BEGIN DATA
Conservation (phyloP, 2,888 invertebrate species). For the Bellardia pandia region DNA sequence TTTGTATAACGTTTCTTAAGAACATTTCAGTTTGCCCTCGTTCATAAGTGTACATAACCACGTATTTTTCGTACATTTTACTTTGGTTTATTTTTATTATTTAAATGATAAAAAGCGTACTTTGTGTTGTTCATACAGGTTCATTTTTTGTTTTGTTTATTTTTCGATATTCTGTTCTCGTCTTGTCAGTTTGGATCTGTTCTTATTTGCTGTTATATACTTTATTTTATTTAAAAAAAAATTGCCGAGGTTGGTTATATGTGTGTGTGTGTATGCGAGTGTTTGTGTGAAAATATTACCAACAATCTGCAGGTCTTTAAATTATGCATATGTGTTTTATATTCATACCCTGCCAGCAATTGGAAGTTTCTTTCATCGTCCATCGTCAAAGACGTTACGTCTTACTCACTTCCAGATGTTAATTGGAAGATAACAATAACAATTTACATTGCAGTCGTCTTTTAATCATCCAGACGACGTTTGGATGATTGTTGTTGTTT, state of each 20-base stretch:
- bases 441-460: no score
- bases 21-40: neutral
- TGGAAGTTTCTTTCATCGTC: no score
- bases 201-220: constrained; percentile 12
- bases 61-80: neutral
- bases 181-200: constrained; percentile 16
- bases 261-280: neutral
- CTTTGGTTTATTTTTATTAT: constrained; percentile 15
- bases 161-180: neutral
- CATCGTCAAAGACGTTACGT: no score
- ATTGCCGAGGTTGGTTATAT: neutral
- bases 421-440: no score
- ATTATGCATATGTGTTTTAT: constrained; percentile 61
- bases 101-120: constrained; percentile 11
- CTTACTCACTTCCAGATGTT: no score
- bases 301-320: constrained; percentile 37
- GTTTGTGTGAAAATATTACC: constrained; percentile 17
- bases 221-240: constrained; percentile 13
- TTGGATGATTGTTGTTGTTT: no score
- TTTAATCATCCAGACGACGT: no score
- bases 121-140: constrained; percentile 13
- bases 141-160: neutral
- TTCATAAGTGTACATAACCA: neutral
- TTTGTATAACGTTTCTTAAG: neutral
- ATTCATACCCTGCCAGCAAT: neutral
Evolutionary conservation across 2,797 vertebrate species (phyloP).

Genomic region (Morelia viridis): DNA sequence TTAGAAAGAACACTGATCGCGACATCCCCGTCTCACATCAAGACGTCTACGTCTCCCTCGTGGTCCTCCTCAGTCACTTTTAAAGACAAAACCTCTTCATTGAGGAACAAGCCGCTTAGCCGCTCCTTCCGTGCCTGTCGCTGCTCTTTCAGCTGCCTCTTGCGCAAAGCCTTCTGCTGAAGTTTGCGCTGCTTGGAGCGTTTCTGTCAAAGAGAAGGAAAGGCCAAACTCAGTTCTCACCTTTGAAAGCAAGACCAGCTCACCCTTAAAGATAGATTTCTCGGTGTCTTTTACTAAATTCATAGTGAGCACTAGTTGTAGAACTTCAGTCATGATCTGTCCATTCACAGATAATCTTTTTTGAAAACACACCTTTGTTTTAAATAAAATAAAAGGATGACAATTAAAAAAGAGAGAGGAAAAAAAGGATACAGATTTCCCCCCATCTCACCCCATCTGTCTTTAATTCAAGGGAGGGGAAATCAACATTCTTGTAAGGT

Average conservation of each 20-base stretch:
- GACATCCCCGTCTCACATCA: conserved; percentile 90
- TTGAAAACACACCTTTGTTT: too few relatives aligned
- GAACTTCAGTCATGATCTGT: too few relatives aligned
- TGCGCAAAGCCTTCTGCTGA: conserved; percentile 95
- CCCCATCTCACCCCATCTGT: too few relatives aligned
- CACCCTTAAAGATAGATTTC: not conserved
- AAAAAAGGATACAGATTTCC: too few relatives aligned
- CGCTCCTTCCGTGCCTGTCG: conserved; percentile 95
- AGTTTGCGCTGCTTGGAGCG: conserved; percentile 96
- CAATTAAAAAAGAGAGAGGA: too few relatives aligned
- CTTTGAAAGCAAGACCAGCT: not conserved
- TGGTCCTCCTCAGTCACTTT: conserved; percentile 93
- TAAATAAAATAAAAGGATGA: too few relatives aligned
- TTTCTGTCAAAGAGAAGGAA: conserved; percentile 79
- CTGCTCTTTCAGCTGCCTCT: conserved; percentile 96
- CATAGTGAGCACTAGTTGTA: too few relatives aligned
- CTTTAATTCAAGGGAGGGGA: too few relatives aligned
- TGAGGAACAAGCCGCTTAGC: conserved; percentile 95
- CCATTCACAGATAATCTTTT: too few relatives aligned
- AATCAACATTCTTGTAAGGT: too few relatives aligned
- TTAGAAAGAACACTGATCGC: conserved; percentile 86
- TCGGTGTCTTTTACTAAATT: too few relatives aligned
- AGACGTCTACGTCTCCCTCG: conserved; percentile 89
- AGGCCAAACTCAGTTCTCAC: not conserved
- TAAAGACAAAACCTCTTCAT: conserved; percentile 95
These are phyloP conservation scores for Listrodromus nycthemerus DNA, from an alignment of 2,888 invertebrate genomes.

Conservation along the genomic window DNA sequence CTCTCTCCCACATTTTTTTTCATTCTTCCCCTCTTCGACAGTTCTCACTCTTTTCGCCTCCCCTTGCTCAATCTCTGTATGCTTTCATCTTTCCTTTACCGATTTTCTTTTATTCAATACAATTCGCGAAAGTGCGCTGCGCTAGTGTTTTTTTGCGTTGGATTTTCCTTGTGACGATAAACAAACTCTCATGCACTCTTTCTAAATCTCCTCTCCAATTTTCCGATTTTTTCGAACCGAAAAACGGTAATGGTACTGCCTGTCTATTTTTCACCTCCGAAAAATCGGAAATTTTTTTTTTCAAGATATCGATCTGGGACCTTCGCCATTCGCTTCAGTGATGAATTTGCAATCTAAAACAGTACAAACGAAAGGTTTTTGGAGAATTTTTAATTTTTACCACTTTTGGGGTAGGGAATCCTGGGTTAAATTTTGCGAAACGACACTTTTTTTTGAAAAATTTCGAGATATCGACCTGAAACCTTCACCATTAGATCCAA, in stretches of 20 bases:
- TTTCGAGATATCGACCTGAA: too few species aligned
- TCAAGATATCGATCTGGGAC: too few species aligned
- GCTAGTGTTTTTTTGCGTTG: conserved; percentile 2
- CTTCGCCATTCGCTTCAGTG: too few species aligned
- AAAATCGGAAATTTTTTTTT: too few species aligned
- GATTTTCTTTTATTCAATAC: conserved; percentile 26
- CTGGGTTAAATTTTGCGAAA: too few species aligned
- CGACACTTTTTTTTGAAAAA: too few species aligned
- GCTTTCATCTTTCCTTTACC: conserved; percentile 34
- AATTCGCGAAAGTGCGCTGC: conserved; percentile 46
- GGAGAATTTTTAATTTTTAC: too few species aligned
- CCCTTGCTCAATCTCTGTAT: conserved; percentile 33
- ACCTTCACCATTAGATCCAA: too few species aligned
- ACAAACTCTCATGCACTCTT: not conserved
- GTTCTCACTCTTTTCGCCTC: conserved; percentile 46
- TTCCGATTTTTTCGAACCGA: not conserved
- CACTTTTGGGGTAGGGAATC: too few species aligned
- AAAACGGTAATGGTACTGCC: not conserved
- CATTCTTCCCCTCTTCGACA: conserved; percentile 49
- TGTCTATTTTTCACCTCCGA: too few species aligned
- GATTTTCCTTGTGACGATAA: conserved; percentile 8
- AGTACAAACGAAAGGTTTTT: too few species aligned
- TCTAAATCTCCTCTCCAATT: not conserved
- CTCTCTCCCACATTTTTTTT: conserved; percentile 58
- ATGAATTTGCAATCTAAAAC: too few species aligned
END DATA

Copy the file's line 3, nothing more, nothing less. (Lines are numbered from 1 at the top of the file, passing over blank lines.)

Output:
- bases 21-40: neutral